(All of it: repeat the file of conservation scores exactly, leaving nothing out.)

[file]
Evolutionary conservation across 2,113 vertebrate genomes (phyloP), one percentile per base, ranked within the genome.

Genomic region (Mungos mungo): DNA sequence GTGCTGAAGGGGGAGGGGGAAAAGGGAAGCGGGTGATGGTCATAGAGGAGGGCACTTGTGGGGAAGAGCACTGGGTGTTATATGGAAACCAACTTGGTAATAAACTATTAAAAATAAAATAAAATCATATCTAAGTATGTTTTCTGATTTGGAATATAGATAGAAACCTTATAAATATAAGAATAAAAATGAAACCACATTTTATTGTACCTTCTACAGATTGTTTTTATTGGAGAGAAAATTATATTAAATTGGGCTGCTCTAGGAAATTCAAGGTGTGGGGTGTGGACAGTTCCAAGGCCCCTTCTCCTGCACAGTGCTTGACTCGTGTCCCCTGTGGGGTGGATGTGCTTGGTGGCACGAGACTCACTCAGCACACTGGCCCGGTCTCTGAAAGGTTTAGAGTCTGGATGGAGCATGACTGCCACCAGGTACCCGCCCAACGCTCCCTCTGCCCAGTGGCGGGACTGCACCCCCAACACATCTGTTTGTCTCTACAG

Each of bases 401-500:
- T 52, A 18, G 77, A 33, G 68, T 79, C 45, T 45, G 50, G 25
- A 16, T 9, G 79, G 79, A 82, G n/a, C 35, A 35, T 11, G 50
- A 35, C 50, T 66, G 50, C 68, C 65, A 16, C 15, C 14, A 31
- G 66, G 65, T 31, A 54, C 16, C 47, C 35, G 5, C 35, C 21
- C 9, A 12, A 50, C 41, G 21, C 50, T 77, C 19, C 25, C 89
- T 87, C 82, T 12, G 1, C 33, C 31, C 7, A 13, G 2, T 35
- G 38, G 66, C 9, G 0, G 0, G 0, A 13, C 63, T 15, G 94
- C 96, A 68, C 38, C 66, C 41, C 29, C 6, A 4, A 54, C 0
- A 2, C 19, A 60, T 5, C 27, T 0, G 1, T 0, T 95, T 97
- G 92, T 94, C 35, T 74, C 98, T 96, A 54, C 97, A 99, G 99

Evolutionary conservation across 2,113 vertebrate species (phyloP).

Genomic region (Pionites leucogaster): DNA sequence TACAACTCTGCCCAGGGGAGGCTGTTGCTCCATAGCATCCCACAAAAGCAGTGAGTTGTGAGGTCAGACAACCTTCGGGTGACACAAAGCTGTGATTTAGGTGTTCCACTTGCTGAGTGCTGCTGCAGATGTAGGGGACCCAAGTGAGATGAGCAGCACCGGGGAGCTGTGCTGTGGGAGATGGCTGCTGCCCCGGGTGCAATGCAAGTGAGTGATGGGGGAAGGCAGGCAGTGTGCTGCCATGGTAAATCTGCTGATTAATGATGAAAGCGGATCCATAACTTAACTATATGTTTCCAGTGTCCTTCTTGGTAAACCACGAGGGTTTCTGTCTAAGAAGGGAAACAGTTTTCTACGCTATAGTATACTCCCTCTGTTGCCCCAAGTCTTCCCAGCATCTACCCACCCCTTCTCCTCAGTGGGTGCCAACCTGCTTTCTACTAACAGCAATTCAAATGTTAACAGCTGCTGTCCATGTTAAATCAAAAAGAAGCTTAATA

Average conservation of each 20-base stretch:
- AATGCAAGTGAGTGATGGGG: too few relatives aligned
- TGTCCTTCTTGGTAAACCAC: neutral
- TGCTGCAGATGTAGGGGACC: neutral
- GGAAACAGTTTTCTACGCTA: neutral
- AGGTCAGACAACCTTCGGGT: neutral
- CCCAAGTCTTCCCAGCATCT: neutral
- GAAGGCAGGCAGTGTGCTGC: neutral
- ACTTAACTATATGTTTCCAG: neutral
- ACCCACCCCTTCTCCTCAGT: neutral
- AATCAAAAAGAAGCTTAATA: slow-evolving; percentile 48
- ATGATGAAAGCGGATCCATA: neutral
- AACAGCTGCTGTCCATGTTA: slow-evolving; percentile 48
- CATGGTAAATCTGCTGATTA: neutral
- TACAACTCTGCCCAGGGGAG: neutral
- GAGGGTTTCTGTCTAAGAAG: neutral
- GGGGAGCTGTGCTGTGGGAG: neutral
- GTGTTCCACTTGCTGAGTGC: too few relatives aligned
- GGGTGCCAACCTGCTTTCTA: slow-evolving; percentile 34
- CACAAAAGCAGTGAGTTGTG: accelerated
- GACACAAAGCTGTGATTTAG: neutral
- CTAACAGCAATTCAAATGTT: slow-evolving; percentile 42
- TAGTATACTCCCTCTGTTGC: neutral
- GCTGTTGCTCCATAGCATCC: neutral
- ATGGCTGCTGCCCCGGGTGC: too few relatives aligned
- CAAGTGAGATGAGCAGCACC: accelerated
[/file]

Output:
Evolutionary conservation across 2,113 vertebrate genomes (phyloP), one percentile per base, ranked within the genome.

Genomic region (Mungos mungo): DNA sequence GTGCTGAAGGGGGAGGGGGAAAAGGGAAGCGGGTGATGGTCATAGAGGAGGGCACTTGTGGGGAAGAGCACTGGGTGTTATATGGAAACCAACTTGGTAATAAACTATTAAAAATAAAATAAAATCATATCTAAGTATGTTTTCTGATTTGGAATATAGATAGAAACCTTATAAATATAAGAATAAAAATGAAACCACATTTTATTGTACCTTCTACAGATTGTTTTTATTGGAGAGAAAATTATATTAAATTGGGCTGCTCTAGGAAATTCAAGGTGTGGGGTGTGGACAGTTCCAAGGCCCCTTCTCCTGCACAGTGCTTGACTCGTGTCCCCTGTGGGGTGGATGTGCTTGGTGGCACGAGACTCACTCAGCACACTGGCCCGGTCTCTGAAAGGTTTAGAGTCTGGATGGAGCATGACTGCCACCAGGTACCCGCCCAACGCTCCCTCTGCCCAGTGGCGGGACTGCACCCCCAACACATCTGTTTGTCTCTACAG

Each of bases 401-500:
- T 52, A 18, G 77, A 33, G 68, T 79, C 45, T 45, G 50, G 25
- A 16, T 9, G 79, G 79, A 82, G n/a, C 35, A 35, T 11, G 50
- A 35, C 50, T 66, G 50, C 68, C 65, A 16, C 15, C 14, A 31
- G 66, G 65, T 31, A 54, C 16, C 47, C 35, G 5, C 35, C 21
- C 9, A 12, A 50, C 41, G 21, C 50, T 77, C 19, C 25, C 89
- T 87, C 82, T 12, G 1, C 33, C 31, C 7, A 13, G 2, T 35
- G 38, G 66, C 9, G 0, G 0, G 0, A 13, C 63, T 15, G 94
- C 96, A 68, C 38, C 66, C 41, C 29, C 6, A 4, A 54, C 0
- A 2, C 19, A 60, T 5, C 27, T 0, G 1, T 0, T 95, T 97
- G 92, T 94, C 35, T 74, C 98, T 96, A 54, C 97, A 99, G 99

Evolutionary conservation across 2,113 vertebrate species (phyloP).

Genomic region (Pionites leucogaster): DNA sequence TACAACTCTGCCCAGGGGAGGCTGTTGCTCCATAGCATCCCACAAAAGCAGTGAGTTGTGAGGTCAGACAACCTTCGGGTGACACAAAGCTGTGATTTAGGTGTTCCACTTGCTGAGTGCTGCTGCAGATGTAGGGGACCCAAGTGAGATGAGCAGCACCGGGGAGCTGTGCTGTGGGAGATGGCTGCTGCCCCGGGTGCAATGCAAGTGAGTGATGGGGGAAGGCAGGCAGTGTGCTGCCATGGTAAATCTGCTGATTAATGATGAAAGCGGATCCATAACTTAACTATATGTTTCCAGTGTCCTTCTTGGTAAACCACGAGGGTTTCTGTCTAAGAAGGGAAACAGTTTTCTACGCTATAGTATACTCCCTCTGTTGCCCCAAGTCTTCCCAGCATCTACCCACCCCTTCTCCTCAGTGGGTGCCAACCTGCTTTCTACTAACAGCAATTCAAATGTTAACAGCTGCTGTCCATGTTAAATCAAAAAGAAGCTTAATA

Average conservation of each 20-base stretch:
- AATGCAAGTGAGTGATGGGG: too few relatives aligned
- TGTCCTTCTTGGTAAACCAC: neutral
- TGCTGCAGATGTAGGGGACC: neutral
- GGAAACAGTTTTCTACGCTA: neutral
- AGGTCAGACAACCTTCGGGT: neutral
- CCCAAGTCTTCCCAGCATCT: neutral
- GAAGGCAGGCAGTGTGCTGC: neutral
- ACTTAACTATATGTTTCCAG: neutral
- ACCCACCCCTTCTCCTCAGT: neutral
- AATCAAAAAGAAGCTTAATA: slow-evolving; percentile 48
- ATGATGAAAGCGGATCCATA: neutral
- AACAGCTGCTGTCCATGTTA: slow-evolving; percentile 48
- CATGGTAAATCTGCTGATTA: neutral
- TACAACTCTGCCCAGGGGAG: neutral
- GAGGGTTTCTGTCTAAGAAG: neutral
- GGGGAGCTGTGCTGTGGGAG: neutral
- GTGTTCCACTTGCTGAGTGC: too few relatives aligned
- GGGTGCCAACCTGCTTTCTA: slow-evolving; percentile 34
- CACAAAAGCAGTGAGTTGTG: accelerated
- GACACAAAGCTGTGATTTAG: neutral
- CTAACAGCAATTCAAATGTT: slow-evolving; percentile 42
- TAGTATACTCCCTCTGTTGC: neutral
- GCTGTTGCTCCATAGCATCC: neutral
- ATGGCTGCTGCCCCGGGTGC: too few relatives aligned
- CAAGTGAGATGAGCAGCACC: accelerated